The history of the Jewish thought is well known. They were famous in the ancient world for being downright obnoxious when it came to defending their “one God” against the polytheistic views of other civilizations. God chose the Jews as His people, and He chose to communicate to them in the Hebrew language. The Jews debated their writings to the point of tedium and argued over almost every word in the Law, yet there is no evidence that any of them thought that their word for “one” implied a compound unity. That assumption did not develop until Christians needed evidence for the Trinity in the Old Testament; it is a late and invalid assumption with no solid evidence behind it.

Deuteronomy 6:4, “Hear, O Israel! Yahweh is our God, Yahweh alone,” where echad is translated “alone,” is one of the strongest texts against the Trinity. The Bible affirms that God is “one,” not “three-in-one” or some other plurality. This has been the rallying cry of Jews down through the ages who have stood aggressively against any form of polytheism or pantheism. Although it is commonly believed that Deuteronomy 6:4 (known as the Shema) is a statement of “monotheism” and thus the “compound unity” of God, that is not what the verse is saying. Of course, it is certainly a statement about monotheism (that there is one God), but that is not its primary emphasis.

In addition, it is not a statement about the compound unity of God for a number of reasons. For one thing, the compound unity of God does not appear in Scripture. Also, the Old Testament was given by God to the Jews so they could know and obey Him, and never in the more than 3500 years since the Shema was written have the Jews understood it to refer to a compound unity in God—quite the opposite. They took it to mean that there was only one God, and they fiercely fought against polytheism throughout their history. So if the Shema was God’s attempt to reveal a compound unity in Himself, the attempt was an epic failure. It makes much more sense that God gave the verse to the Jews and intended it to mean what the Jews say it means. Furthermore, the Jews did not take the Shema as their primary statement of monotheism because many other verses in Hebrew Scripture made that point just as clearly.

Also, the context of the Shema in the Old Testament and where it is quoted in the New Testament indicate that the Shema is not saying “God is ‘one,’” but rather is saying that Yahweh “alone” is God. The context of Deuteronomy 6:4 is using the Hebrew word echad (#0259 אֶחָד; “one, only, alone”) in the primary sense of “only” or “alone,” in contrast to the number “one,” and Mark 12:28-34 confirms this. Note how Deuteronomy 6:4-5 flow together and thus make a major—and logical—point: “Yahweh is our God, Yahweh alone! And you must love Yahweh your God with all your heart, all your soul, and all your strength.” It is because Yahweh “alone” is God that we can worship him with “all” our heart, “all” our soul, and “all” our might. If we had more than one God, our worship would have to be divided between all the gods we served, and each god would get only “part” of our heart, soul, and strength. In fact, that is what happens with Trinitarians today: they divide their worship of God into the worship of the Father, the Son, and the Holy Spirit. But that division of worship is what is expressly forbidden by Deuteronomy 6:4 and Mark 12:29.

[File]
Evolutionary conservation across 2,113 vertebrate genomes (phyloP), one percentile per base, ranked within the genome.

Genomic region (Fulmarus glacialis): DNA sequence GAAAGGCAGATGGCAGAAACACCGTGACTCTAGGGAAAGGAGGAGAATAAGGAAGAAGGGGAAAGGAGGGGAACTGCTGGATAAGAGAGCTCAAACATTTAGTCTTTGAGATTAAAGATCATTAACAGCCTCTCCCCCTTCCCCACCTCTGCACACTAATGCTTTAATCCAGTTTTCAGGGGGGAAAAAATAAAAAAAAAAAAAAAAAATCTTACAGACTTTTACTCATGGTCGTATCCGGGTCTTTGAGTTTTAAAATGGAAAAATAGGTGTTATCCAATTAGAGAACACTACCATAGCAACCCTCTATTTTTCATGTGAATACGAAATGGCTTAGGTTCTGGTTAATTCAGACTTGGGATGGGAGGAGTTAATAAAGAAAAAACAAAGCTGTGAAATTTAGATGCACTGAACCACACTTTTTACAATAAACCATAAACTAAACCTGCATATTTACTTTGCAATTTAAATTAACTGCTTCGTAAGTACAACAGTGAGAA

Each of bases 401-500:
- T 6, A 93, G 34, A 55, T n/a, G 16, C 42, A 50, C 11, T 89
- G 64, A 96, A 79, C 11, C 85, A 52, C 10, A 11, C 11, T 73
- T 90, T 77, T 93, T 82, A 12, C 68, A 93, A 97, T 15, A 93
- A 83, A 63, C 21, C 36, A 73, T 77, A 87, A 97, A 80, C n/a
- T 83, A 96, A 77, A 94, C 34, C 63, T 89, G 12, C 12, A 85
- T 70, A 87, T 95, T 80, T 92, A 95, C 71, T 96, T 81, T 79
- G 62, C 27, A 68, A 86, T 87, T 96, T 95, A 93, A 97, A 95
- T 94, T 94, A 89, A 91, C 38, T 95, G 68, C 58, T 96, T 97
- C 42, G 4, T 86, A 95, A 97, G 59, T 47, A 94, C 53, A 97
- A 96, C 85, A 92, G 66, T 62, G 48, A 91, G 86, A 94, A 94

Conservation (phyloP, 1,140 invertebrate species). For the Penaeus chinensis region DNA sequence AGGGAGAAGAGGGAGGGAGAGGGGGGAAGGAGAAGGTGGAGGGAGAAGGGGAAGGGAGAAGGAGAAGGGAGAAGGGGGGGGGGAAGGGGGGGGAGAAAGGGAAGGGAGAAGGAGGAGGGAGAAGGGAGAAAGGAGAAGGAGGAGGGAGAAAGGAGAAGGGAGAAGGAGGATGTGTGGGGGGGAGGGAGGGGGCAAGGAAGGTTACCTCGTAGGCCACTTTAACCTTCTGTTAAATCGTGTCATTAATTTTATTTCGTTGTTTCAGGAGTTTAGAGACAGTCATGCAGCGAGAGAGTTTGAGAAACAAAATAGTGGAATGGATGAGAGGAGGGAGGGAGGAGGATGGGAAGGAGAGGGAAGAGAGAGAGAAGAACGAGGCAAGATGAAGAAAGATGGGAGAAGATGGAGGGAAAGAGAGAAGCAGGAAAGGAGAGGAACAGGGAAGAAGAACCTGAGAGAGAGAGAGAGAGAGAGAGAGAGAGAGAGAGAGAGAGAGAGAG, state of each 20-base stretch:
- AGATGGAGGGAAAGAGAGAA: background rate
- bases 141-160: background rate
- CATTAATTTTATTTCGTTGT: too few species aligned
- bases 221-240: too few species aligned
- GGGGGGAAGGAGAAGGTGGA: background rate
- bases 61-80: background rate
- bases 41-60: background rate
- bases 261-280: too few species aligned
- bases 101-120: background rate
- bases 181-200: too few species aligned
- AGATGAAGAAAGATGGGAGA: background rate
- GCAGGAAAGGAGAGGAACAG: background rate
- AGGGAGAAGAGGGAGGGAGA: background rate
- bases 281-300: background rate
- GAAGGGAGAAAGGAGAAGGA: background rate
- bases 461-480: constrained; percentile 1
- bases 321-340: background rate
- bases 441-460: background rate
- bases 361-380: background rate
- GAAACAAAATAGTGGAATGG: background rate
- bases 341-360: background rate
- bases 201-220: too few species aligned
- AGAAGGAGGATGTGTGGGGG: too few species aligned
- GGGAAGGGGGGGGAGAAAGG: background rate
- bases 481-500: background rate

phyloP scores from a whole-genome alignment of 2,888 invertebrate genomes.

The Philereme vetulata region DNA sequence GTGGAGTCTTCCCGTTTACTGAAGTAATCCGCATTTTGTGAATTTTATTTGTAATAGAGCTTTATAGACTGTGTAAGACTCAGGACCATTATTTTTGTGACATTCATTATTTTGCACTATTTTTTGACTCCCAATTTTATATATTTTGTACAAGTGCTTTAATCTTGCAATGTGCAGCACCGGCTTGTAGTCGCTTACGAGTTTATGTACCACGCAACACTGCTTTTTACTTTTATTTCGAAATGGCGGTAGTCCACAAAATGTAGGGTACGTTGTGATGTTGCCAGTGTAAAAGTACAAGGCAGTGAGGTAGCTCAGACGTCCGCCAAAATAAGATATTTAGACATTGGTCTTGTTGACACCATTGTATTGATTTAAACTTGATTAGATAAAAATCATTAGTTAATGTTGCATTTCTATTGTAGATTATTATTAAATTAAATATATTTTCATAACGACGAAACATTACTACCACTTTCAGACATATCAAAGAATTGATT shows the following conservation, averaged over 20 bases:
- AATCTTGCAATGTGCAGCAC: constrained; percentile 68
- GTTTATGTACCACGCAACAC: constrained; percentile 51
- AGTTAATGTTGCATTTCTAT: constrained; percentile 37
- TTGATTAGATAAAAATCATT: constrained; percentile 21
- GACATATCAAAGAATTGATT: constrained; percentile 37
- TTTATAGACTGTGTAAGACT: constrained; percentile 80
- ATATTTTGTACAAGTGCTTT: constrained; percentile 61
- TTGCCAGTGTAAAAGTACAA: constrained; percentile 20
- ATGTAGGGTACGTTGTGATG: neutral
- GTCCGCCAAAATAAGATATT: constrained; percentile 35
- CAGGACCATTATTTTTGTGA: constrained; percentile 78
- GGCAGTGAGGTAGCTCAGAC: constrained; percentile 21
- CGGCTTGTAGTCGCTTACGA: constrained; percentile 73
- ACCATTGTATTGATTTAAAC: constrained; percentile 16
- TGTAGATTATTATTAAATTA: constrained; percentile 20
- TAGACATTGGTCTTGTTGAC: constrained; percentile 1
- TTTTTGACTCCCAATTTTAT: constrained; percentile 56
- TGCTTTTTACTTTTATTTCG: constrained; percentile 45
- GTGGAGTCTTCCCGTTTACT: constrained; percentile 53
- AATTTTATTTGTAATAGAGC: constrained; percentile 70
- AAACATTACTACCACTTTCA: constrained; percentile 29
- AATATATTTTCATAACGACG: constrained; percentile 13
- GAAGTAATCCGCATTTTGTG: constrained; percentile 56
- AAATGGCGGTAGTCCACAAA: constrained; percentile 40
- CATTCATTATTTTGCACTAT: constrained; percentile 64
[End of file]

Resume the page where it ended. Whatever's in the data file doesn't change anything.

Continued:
Also, the connection between Deuteronomy 6:4 and Zechariah 14:9 shows that echad means “alone,” not “one” in the sense of a compound unity. Deuteronomy 6:4 was the heart of the first and great commandment, and it said to Israel that Yahweh “is our God,” (Israel’s God), yes, “Yahweh alone.” But in fact, although Yahweh was “alone” in the sense that He was the true God and Creator, that was not the way it was lived out in day-to-day life because Yahweh was not worshiped as “God alone.” There were always other gods among the people of God, and of course the pagan world was filled with all kinds of pagan gods. Jacob had to tell his family to put away their pagan gods (Gen. 35:2). Joshua told Israel to put away their pagan gods but they never did (Josh. 24:23). Israel served Baal and pagan gods throughout their history in Israel (cp. Judg. 2:11-13).